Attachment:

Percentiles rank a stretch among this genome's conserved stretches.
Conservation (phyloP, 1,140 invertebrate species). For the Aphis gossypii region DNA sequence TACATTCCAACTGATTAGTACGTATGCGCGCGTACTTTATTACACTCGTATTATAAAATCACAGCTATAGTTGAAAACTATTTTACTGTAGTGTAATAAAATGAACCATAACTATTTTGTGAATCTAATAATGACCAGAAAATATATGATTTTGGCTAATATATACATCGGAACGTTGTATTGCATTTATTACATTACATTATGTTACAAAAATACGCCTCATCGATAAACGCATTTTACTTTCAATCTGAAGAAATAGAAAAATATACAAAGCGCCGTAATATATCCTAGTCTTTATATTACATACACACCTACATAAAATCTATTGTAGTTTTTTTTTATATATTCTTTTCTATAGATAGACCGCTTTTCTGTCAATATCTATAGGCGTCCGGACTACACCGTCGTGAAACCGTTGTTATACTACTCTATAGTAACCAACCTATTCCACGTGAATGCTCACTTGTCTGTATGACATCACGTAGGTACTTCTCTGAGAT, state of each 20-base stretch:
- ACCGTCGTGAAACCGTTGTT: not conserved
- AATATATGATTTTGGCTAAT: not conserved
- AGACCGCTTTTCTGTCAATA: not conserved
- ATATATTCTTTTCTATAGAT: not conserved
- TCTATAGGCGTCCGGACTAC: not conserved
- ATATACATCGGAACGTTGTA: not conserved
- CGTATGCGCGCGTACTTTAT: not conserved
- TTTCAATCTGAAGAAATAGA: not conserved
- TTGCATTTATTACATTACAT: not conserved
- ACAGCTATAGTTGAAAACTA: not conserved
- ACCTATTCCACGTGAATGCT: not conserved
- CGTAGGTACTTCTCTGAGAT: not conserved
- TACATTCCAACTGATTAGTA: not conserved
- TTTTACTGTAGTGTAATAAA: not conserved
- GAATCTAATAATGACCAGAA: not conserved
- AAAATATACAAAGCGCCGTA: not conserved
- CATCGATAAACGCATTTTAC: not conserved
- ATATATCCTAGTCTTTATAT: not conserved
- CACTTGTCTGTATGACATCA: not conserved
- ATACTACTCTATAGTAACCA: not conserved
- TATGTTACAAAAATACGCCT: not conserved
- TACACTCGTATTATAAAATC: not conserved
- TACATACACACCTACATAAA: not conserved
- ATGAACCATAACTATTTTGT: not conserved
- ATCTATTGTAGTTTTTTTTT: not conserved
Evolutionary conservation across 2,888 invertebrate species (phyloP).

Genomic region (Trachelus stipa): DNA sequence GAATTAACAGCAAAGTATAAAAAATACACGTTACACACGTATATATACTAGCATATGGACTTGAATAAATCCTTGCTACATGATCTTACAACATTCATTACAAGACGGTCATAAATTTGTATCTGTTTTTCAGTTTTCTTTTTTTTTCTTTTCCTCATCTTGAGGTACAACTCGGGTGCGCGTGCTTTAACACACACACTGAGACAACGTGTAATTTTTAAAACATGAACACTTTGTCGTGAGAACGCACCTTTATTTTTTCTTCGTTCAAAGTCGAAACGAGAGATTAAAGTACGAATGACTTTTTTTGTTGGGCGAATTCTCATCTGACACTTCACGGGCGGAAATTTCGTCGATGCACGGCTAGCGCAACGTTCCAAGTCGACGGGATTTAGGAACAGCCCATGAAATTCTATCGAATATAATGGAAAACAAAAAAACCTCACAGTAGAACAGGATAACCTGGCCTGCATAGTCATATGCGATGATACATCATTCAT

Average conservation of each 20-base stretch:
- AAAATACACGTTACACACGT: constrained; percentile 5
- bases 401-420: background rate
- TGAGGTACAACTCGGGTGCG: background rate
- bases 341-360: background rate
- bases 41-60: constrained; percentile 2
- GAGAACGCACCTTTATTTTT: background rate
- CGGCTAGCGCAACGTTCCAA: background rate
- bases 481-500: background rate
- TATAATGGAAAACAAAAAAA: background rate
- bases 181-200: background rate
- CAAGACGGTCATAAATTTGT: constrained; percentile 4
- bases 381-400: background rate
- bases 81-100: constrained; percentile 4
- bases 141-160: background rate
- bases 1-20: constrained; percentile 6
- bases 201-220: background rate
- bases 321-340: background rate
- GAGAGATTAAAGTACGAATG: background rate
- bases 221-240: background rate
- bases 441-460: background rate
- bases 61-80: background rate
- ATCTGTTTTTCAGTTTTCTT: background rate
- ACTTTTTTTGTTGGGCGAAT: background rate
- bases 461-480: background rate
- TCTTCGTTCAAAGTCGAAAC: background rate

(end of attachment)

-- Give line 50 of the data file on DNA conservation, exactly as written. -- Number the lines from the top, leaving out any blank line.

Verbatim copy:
- bases 441-460: background rate